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The Legal Case against Big Tech

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(BCFC/Getty Images) The reasoning behind a case against Big Tech would rest on the distinction between hosting content and promoting it.

The Ethics & Public Policy Center’s Big Tech Symposium was held a few days ago. Many of the distinguished writers and academics there called the meeting “timely,” for good reason. The debate over tech conglomerates and their potentially outsized influence on our political landscape has intensified dramatically in the past few years. The complexity of the issues discussed may have left one wondering whether there was enough clarity to move forward. If there is one point of agreement, though, it’s that we need the courts to crack down on Big Tech’s overreaches. That should be a cause for both hope and worry.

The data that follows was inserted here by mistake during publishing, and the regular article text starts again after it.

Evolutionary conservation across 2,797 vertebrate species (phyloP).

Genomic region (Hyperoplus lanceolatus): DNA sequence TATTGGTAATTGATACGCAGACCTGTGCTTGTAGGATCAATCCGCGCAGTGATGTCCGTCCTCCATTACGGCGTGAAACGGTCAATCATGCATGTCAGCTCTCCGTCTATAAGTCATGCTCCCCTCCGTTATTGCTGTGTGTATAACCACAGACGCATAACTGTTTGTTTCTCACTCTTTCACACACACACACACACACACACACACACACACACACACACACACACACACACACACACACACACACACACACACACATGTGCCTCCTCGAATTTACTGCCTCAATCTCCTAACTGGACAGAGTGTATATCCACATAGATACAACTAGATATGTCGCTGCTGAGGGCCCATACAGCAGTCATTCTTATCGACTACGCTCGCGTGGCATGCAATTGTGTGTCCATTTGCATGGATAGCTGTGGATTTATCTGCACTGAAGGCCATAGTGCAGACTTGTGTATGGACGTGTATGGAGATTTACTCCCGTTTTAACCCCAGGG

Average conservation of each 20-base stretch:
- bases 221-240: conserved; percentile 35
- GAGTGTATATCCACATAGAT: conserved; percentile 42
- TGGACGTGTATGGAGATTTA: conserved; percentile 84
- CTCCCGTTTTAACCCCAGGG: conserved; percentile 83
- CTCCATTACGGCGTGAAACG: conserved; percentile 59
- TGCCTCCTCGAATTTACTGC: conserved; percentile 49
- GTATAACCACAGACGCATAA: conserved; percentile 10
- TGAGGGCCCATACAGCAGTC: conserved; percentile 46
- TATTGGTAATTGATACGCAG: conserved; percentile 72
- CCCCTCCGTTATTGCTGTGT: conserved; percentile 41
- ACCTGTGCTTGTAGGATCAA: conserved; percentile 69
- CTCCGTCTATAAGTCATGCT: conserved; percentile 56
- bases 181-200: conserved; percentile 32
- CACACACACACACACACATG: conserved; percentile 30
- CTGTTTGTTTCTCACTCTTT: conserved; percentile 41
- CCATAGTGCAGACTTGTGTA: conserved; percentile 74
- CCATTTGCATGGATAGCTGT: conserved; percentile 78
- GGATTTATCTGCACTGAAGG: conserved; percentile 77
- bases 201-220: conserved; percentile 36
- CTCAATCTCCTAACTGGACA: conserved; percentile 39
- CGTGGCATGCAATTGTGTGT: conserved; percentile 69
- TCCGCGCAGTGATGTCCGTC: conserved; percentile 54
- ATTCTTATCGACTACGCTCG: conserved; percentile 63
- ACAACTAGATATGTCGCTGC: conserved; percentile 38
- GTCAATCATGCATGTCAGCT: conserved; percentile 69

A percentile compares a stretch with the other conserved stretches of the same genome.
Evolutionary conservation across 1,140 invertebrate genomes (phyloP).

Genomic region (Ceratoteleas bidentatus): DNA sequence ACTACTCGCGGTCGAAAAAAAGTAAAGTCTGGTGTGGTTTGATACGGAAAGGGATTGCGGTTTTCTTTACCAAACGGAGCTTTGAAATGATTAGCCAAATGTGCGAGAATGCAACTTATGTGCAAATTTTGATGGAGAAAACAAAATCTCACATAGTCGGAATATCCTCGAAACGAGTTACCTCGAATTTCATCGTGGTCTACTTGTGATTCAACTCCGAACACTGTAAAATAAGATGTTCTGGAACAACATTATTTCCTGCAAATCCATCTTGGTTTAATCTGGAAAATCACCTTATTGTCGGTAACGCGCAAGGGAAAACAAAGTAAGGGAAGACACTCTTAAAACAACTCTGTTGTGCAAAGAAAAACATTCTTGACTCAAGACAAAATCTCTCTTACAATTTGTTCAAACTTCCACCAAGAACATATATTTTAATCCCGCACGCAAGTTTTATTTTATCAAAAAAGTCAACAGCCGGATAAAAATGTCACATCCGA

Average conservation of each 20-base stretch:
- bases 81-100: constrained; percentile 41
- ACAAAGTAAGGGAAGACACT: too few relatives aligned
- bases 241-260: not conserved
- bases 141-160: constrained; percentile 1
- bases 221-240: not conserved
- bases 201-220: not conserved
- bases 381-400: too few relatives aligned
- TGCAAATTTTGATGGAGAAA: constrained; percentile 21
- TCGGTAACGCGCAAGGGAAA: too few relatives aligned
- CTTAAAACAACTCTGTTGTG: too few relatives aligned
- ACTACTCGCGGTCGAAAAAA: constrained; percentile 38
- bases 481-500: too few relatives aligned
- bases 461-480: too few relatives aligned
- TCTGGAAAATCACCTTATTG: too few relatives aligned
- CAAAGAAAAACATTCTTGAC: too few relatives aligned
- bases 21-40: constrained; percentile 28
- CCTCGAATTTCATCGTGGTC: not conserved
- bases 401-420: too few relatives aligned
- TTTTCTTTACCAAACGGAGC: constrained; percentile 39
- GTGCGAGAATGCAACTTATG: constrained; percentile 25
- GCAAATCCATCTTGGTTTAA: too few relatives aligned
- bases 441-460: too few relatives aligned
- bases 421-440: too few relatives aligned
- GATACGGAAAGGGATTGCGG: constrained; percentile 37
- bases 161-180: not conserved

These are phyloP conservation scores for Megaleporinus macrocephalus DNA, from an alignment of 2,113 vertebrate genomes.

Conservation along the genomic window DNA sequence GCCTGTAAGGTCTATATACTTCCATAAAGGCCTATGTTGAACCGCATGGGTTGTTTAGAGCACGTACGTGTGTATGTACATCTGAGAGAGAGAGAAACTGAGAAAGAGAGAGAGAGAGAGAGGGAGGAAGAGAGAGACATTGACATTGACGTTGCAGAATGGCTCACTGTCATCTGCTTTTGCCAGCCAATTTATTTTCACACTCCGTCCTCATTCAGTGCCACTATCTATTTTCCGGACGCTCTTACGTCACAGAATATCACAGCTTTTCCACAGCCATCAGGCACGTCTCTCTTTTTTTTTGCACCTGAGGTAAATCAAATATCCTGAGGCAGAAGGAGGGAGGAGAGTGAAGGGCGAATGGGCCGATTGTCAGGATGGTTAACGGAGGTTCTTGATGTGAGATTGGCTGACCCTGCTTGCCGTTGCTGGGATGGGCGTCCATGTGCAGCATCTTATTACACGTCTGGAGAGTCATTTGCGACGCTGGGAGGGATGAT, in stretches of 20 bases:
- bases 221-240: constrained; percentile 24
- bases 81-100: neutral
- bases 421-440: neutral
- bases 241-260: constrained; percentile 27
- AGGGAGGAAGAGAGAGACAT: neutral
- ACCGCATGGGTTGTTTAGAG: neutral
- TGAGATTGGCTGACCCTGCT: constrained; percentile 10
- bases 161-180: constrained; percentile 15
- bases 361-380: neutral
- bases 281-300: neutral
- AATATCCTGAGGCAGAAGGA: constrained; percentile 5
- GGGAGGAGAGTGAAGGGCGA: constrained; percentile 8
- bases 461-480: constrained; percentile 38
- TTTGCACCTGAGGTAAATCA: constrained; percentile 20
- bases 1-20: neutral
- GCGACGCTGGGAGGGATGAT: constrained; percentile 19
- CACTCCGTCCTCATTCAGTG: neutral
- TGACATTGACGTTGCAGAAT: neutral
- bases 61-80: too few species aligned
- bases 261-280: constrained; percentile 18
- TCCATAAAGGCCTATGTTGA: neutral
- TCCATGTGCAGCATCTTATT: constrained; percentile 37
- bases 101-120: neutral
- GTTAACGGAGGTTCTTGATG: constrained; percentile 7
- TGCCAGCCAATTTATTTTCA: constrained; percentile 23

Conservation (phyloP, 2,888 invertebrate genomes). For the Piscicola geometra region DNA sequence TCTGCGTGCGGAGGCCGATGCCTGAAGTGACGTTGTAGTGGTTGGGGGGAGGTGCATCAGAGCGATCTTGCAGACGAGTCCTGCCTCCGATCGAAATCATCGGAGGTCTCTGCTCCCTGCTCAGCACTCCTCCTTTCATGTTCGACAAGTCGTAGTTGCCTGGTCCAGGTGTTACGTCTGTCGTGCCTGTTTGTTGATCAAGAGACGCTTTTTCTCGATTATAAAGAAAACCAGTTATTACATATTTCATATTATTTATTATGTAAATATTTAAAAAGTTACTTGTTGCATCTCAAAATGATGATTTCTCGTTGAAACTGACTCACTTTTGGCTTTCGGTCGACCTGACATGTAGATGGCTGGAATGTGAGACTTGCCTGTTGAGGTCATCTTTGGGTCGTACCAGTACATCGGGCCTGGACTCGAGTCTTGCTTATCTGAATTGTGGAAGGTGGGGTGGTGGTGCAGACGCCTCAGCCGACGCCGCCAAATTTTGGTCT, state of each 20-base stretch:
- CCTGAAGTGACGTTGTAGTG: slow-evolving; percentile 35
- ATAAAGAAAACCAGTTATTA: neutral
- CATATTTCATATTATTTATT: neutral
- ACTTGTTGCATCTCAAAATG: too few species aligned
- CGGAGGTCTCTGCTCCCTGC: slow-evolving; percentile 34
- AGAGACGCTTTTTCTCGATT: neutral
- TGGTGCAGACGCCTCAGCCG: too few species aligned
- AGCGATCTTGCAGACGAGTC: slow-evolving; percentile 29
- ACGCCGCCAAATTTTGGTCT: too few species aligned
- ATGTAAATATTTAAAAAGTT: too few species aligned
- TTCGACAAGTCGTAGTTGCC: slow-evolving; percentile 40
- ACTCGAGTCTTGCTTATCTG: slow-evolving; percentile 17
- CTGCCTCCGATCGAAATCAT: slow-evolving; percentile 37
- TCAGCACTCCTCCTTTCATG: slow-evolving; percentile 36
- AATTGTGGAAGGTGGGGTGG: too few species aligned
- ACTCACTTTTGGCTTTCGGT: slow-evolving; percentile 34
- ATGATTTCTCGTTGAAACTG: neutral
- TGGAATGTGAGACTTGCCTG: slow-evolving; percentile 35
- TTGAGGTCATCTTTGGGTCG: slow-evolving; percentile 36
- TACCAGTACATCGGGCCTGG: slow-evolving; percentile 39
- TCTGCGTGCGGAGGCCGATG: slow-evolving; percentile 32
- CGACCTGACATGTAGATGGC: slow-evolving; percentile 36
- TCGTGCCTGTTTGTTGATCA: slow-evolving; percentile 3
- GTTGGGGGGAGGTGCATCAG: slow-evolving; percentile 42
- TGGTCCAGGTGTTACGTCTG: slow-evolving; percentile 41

The symposium held three roundtable discussions on matters of antitrust, “common carrier” designations, and Section 230 (the law that says platforms cannot be held accountable for hosted speech, in contrast to publishers). The most salient issue in modern politics is antitrust law. The panelists on antitrust laws, University of Miami law professor John Newman, Roger Alford of Notre Dame Law School, and Mark Jamison of AEI, could agree on two main points: (1) Trust-busting could provide bipartisan common ground, and (2) enforcing antitrust laws would be technically challenging.

Newman pointed out that tech companies have two consumer bases: advertisers and users. As a result, it’s difficult to measure monopolistic activity in zero-price markets, in which firms set the price of their goods or services at $0, with consumers typically trading their personal info in exchange for the product. It’s especially tough to assess monopoly power when harm must be measured across separate, indeed conflicting, consumer groups. Jamison added that predatory behavior is especially complicated in tech sectors because companies can cross-subsidize products, cutting prices in one area of their business while raising them in another.

As a rudimentary example, take Alphabet, which operates the entire Google suite including Search and Maps. It is theoretically possible for Alphabet to remove ads on Google Search while simultaneously increasing ad pricing on Maps. In such a

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